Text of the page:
1st March 2014

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Issue No: 458 Shabbos In: 5:23 Shabbos Out: 6:31 Sof Zman Krias Shema: 9:29

It says at the beginning of this weeks Parsha (38:21), be used as a collateral. When we realise how important These are the numbers the Beis Hamikdash is, then it will be returned to us. of the Mishkan, the Mishkan of the Testimony. Rabbi Moshe Feinstein adds that Moshe took great care Rashi explains that the word Mishkan is repeated to to avoid the slightest suspicion that he had stolen indicate that the word can be pronounced Mashkon anything from the Mishkan. He accomplished this by which means collateral. Hashem in his kindness would counting and recounting, publicly, all the items given to rather punish the Mishkan/Beis Hamikdash, the collateral, the Mishkan. This double expression of Mishkan reminds than send his full punishment against the Jewish people. us not to leave open the possibility of suspicion of acting improperly. Our transgressions caused the destruction of The Dubno Maggid asks how Rashi knew this and suggests the Beis Hamikdash which was held by Hashem as that Rashi noticed that just as a man counts up the value security/collateral for our sins. The Malbim adds, that the of his assets to be used as security/collateral for a loan, so Divine Presence resting in the Mishkan confirmed that too, the Mishkan lists more than once, the exact number Moshe dealt with the donations to the Mishkan with of beams, pillars and bars etc. used in the construction of complete honesty. the Mishkan. This gave Rashi the connection between the Mishkan and the notion of its purpose as collateral for There are other explanations of the repetition of the Israels sins. word Mishkan in the Passuk: Following this idea, the Midrash explains what the Passuk - We in Nechemiah meant when it said, have dealt very corruptly against you. Why is there a double expression of - corrupt here? The Midrash answers that it implies that the Beis Hamikdash was taken as collateral twice for our sins caused by our corrupt ways. However, in Ki Seitzei (24:6) it states that nothing is taken as a collateral if it is vital to the persons life. So how could Hashem use the Beis Hamikdash as collateral? It has been suggested that when the Beis Hamikdash stood, we sinned to such a low level that the Beis Hamikdash became a secondary, needless, unimportant part of our sinful lives. By our reducing the importance of the Beis Hamikdash in our eyes we allowed the Beis Hamikdash to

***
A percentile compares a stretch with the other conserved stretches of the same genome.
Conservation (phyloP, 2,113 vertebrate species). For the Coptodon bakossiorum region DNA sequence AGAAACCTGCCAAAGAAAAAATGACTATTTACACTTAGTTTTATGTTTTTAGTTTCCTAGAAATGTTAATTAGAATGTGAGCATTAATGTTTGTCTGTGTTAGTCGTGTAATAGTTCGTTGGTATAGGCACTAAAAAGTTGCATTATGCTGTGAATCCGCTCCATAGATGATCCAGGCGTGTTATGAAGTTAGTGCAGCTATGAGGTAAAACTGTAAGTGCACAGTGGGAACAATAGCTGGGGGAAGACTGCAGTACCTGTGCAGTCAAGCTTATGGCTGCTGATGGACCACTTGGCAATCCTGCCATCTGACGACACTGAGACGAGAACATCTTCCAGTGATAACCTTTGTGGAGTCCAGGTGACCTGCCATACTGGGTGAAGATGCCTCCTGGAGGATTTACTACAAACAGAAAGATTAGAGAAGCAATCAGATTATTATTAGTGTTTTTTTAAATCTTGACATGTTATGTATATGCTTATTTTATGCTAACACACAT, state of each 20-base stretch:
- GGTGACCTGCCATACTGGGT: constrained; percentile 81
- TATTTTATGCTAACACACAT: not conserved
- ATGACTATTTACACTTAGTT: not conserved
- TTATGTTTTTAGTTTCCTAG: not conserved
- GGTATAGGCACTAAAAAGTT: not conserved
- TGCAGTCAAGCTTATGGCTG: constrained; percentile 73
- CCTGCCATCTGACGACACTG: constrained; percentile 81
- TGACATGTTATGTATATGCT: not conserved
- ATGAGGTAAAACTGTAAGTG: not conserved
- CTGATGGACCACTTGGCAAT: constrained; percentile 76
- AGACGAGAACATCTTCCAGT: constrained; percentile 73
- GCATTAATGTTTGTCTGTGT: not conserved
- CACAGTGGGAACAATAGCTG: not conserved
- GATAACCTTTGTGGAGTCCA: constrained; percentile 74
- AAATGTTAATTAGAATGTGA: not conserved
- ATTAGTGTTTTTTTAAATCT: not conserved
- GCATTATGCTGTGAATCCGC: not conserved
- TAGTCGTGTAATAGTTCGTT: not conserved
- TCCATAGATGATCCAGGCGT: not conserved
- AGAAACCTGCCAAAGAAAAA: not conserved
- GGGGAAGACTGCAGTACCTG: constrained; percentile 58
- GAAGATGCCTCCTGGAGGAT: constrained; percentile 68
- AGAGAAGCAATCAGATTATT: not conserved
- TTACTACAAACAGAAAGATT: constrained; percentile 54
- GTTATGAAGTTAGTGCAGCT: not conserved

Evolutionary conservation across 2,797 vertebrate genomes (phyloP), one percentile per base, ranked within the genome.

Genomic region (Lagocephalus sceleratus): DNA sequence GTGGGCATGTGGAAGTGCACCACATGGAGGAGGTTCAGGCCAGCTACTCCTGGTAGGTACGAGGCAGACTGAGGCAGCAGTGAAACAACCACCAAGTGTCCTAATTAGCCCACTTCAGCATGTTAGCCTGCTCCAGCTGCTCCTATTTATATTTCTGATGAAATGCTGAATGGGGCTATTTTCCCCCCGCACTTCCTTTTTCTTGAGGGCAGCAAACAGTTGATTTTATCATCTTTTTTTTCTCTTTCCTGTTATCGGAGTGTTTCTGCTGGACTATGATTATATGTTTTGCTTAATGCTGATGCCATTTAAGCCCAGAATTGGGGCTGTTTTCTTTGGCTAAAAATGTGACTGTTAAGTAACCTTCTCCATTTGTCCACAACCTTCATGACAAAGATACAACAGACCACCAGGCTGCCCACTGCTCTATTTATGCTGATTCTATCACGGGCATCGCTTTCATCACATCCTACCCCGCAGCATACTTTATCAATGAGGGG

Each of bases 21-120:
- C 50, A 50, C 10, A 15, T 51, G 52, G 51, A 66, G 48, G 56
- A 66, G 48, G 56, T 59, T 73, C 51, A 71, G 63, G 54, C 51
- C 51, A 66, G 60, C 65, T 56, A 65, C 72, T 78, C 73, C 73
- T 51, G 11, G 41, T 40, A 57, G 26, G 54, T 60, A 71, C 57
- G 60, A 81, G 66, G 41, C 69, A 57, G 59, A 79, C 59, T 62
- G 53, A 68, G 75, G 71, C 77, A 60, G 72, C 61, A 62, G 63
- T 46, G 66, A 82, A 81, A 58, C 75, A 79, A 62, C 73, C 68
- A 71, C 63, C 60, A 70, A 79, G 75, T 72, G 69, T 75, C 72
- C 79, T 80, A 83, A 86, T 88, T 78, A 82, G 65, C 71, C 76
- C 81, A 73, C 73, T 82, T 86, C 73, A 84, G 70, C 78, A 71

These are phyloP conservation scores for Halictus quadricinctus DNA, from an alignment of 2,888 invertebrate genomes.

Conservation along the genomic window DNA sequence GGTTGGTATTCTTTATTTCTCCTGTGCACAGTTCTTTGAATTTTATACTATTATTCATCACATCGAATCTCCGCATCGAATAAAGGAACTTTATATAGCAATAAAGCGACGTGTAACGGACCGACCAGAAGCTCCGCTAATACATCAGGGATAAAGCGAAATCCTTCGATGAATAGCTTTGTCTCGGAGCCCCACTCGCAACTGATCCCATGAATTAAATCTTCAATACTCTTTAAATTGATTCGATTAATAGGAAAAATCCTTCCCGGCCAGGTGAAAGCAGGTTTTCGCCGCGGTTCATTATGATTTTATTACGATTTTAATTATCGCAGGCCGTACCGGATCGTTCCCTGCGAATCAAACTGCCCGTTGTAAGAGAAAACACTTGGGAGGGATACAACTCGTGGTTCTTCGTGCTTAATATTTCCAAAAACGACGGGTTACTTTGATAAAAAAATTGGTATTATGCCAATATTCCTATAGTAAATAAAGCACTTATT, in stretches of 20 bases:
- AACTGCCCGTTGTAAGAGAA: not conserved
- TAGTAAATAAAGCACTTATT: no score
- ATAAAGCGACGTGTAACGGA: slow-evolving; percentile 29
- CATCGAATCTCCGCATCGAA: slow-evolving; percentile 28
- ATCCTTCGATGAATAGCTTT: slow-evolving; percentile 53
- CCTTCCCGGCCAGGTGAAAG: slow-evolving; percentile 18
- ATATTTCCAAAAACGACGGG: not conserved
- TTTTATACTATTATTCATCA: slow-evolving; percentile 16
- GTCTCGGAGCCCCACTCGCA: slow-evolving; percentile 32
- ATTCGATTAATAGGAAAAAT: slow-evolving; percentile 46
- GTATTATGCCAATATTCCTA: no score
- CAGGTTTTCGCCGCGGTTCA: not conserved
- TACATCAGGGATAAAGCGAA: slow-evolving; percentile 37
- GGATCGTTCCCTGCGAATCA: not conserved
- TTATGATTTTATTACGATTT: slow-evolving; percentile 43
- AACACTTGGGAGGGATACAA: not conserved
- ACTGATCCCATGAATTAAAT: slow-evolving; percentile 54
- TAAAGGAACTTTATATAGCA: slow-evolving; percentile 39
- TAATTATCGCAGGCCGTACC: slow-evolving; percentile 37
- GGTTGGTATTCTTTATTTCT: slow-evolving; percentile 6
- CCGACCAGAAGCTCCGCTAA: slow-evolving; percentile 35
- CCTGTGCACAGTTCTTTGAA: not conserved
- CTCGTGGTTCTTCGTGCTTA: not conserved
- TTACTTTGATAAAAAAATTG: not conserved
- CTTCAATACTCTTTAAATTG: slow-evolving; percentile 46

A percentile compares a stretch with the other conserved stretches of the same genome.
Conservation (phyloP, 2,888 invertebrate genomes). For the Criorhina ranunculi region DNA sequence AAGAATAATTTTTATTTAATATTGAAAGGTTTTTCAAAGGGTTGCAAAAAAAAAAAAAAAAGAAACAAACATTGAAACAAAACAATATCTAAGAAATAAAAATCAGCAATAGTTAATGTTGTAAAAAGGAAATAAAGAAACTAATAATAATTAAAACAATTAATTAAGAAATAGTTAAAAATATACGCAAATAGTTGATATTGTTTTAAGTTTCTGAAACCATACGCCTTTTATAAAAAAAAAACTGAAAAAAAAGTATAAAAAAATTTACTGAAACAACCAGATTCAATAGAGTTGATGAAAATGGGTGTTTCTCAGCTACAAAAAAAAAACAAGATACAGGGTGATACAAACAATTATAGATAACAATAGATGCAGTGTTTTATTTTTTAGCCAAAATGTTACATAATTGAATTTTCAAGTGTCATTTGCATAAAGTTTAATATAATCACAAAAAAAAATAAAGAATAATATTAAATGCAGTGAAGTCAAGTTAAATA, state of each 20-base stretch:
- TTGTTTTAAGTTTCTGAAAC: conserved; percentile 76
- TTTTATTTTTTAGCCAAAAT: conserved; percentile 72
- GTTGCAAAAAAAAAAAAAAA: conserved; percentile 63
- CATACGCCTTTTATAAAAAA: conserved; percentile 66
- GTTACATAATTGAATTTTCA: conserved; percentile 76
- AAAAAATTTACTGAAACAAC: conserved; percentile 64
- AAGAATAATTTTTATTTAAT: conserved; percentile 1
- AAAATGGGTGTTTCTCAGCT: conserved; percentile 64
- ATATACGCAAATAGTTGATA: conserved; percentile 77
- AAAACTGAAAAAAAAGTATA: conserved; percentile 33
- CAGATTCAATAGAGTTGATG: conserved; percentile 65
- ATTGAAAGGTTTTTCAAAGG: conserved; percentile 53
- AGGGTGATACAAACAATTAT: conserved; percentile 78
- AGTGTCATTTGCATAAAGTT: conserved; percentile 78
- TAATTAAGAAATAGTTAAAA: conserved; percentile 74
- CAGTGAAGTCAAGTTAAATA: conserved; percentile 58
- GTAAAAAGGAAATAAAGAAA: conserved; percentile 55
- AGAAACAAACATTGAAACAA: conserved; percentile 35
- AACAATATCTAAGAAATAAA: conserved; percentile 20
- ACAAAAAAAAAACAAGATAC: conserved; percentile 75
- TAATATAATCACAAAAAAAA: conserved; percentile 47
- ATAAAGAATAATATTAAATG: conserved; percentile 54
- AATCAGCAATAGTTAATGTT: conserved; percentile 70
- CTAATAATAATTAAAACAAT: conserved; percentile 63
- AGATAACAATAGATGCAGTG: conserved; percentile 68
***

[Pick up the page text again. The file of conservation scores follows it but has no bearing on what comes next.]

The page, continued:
The Chasam Sofer explains that the second Mishkan was a Torah study centre where Moshe used to learn; paid for by additional contributions to the Mishkan. Rabbeinu Bachya says that there is one Mishkan in heaven and one on earth. Rabbi Eliyahu Munk quotes the Chidushei Harim who says that the second Mishkan alludes to the Jews motivation to serve Hashem. Their eagerness to bring more gifts than required for the Mishkan is the greatest testimony of their enthusiasm of service to Hashem. This act helped draw the Divine Presence into the Mishkan.